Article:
From Sierra Leone to Tajikistan and Indonesia’s Aceh Province, civil war has erupted in countries suffering from persistent poverty or sharp economic decline. These conflicts sap already depleted national resources and further cripple the fragile economies of some of the world’s poorest countries, while claiming millions of innocent lives. They may also suck in neighboring countries, exacerbate regional instability, and require costly military intervention by outside powers. Civil wars often have significant security implications for more distant peoples as they are ideal incubators of transnational security threats such as terrorism, weapons proliferation, criminal activity and infectious disease.
Recent examples of poor countries that have plunged into civil war abound. Sierra Leone was one of the world’s poorest countries with a per capita GNI of $180 when its brutal civil war broke out in 1991.1 The war resulted in the U.N. authorizing the deployment of a 17,500-strong peacekeeping mission, at a cost of $2.8 billion.2 Ivory Coast – once considered a model of relative prosperity and stability in Africa – experienced steadily declining per capita GNI which dropped from $1,120 in 1980 to $650 in 2000, when civil conflict erupted for the first time since independence.
In Zaire (now the Democratic Republic of the Congo), two full-scale wars erupted in the mid-1990s, ultimately resulting in the deaths of an estimated 4 million people and requiring the eventual deployment of 17,000 U.N. peacekeepers. The conflicts’ immediate precipitating factors were external.3 However, domestic factors helped fuel Congolese rebel movements that fought a simultaneous and sustained civil war. These factors likely include decades of intense kleptocracy, lack of basic infrastructure throughout the vast country, inter-communal tensions manipulated by long-time dictator Mobutu Sese Seko and his successors, and dire poverty. In 1995, Zaire’s GNI per capita stood at $130, making Zaire the second poorest country in the world. Today, the DRC remains violent in places and highly unstable. The risk of renewed conflict remains high, in part because economic conditions have not improved in any meaningful way: GNI per capita remains the second lowest in the world, having dropped to $120.
While in recent years, civil wars have been all too frequent in Sub-Saharan Africa, they have afflicted every other region as well. In Southeast Asia, the 1997 Asian financial crisis caused a run on Indonesia’s currency and that country’s sudden economic collapse: after a period of steady growth, real per capita GNI dropped to $670 in 1998, from a post-independence high of $1,120 just one year earlier. The following year, in 1999, fighting erupted between government forces and independence fighters in the western province of Aceh, Indonesia’s fourth poorest province, causing approximately 3000 deaths over a period of three years.4 In the Western Hemisphere, Haiti ranks as one of the world’s poorest countries. Its per capita income dropped drastically from a post-independence high of $430 in 1991 to $260 in 1994, following a violent military coup and political upheaval which have prompted the UN to deploy four successive stabilization missions to that country. The political violence was instigated by dictatorial regimes, and is exacerbated by high unemployment rates and vast disparities in income and access to health and education. Yet Haiti’s grinding poverty – GNI per capita remains below $400 and has stagnated for over a decade – has certainly also contributed to the ongoing civil strife in that island nation.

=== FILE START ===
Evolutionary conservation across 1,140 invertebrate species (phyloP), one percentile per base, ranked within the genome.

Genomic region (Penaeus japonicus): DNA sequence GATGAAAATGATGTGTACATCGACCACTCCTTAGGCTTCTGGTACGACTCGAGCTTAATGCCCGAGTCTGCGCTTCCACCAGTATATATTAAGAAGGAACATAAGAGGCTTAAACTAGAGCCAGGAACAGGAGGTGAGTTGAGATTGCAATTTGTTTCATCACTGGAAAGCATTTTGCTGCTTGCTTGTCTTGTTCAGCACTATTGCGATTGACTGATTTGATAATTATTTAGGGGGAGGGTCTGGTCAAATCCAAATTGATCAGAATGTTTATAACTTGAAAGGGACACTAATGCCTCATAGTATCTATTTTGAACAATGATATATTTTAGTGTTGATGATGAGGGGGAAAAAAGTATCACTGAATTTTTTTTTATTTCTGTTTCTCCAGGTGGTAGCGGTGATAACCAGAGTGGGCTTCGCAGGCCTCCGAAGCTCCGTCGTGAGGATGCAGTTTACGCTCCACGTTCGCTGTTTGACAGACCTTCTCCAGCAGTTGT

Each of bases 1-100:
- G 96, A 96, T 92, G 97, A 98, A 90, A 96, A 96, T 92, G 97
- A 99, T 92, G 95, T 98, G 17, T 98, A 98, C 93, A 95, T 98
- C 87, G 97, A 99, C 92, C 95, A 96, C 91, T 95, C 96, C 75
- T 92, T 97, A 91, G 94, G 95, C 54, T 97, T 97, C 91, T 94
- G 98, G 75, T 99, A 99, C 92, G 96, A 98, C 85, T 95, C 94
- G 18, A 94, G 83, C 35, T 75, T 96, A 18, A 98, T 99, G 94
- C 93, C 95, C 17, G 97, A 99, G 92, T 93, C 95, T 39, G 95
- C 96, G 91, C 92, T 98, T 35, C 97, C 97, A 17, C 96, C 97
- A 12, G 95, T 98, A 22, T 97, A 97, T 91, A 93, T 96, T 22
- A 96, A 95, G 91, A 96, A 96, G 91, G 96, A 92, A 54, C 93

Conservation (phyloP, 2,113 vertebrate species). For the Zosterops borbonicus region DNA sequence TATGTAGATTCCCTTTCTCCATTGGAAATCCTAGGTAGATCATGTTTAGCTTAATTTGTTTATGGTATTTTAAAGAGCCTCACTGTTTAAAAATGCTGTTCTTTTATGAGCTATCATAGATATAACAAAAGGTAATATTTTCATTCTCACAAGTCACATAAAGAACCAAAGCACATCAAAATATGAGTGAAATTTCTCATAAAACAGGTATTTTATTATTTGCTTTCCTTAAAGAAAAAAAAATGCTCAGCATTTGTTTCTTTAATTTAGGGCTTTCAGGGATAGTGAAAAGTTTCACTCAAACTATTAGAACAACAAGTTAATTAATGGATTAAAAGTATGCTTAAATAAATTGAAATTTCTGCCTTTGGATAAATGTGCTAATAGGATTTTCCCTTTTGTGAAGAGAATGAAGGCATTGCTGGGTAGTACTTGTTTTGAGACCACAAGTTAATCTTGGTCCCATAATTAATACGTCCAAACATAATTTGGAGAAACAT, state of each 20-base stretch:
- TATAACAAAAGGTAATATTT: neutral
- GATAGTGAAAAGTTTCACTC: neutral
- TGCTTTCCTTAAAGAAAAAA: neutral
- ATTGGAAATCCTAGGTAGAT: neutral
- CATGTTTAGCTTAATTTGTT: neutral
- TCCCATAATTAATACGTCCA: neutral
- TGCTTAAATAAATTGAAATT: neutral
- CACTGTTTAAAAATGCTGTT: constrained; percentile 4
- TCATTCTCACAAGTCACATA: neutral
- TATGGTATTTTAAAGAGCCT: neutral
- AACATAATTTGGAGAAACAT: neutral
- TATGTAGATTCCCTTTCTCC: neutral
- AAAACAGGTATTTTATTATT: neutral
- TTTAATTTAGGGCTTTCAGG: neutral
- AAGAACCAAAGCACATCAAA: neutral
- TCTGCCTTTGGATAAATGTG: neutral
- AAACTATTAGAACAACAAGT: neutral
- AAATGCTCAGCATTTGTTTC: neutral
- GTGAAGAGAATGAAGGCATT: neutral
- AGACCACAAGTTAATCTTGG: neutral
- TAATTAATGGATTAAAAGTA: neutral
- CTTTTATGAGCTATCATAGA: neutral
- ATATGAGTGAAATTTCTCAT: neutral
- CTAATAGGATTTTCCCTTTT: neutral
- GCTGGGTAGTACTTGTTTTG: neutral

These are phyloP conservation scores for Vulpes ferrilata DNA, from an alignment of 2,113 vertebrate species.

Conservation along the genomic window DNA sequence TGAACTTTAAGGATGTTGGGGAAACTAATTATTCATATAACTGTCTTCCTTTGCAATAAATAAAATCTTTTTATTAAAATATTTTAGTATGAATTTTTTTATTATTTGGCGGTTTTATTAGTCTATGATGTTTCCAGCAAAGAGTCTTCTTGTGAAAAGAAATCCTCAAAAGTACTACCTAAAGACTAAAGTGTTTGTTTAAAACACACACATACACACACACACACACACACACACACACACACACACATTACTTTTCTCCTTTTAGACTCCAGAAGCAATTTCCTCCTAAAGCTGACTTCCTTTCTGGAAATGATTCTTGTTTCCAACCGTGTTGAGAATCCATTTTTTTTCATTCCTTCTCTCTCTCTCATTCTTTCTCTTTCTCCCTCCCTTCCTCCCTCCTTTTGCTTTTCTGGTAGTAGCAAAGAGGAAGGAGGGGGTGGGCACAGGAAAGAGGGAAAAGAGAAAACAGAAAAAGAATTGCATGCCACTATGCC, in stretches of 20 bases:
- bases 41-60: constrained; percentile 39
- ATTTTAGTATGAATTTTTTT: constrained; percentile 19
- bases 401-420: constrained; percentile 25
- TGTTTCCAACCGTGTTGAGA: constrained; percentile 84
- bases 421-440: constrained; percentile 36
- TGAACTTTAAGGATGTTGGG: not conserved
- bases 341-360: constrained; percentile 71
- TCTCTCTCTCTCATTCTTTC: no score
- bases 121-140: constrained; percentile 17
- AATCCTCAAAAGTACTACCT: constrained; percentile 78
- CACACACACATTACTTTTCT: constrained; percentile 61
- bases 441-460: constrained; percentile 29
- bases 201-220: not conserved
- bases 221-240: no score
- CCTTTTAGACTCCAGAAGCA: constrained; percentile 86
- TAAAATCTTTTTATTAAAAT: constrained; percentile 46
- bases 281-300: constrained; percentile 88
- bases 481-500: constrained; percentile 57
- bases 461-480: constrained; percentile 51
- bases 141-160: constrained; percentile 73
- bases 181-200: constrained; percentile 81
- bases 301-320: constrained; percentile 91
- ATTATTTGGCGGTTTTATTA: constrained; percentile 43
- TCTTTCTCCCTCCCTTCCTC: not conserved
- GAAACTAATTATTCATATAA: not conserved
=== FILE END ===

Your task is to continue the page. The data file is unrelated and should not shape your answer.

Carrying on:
The pattern is similar in the Middle East. According to the World Bank, citizens in the West Bank and Gaza have experienced a 30 percent decline in real GDP per capita since 1999, before the start of the second Intifada, which has cost an estimated 3,871 Palestinian and 1011 Israeli lives.5 Since the cut off of international aid following Hamas’ victory in Spring of 2006, these already dire economic conditions have worsened. According to a recent U.N. report, projections for the Palestinian economy “point to unprecedented unemployment, poverty and social tensions.”6 Now these conditions combine with political divisions to threaten both civil war between Hamas and Fatah and dissolution of the Palestinian Authority.
Finally, in Iraq, civil conflict is intensifying and devolving into full-scale civil war. Upon leaving the post of commander of the Multinational Corps in Iraq in late 2006, Lt. Gen. Peter Chiarelli said that finding jobs for “angry young men” and taking them “off the street” was “absolutely critical to…lowering the level of violence” and “just as important as growing the size of their army.”8 To date, however, relatively little attention has been devoted to the economic drivers of this conflict. No doubt, the civil conflict in Iraq is rooted substantially in sectarian differences that were exacerbated by Saddam’s tyranny. It is stoked by foreign jihadists, meddling neighbors and by resentment of the U.S. occupation. Yet, roughly 50 percent of Iraqis were unemployed in 2005 and real per capita GNI stands at only a fraction of what it was in the 1980s. Deteriorating economic conditions have almost certainly contributed in some measure to the rising violence in Iraq.
These and other cases of civil conflict may each in isolation offer policymakers some useful insights. Yet, viewed together, they beg an overarching question: is there a significant and demonstrable link between income poverty and the risk that a country will slide into civil war? Could U.S. foreign policy benefit from greater emphasis on promoting economic growth and alleviating poverty? The answers to these questions bear directly on several current challenges to U.S. national security from the Middle East to South Asia and Africa.
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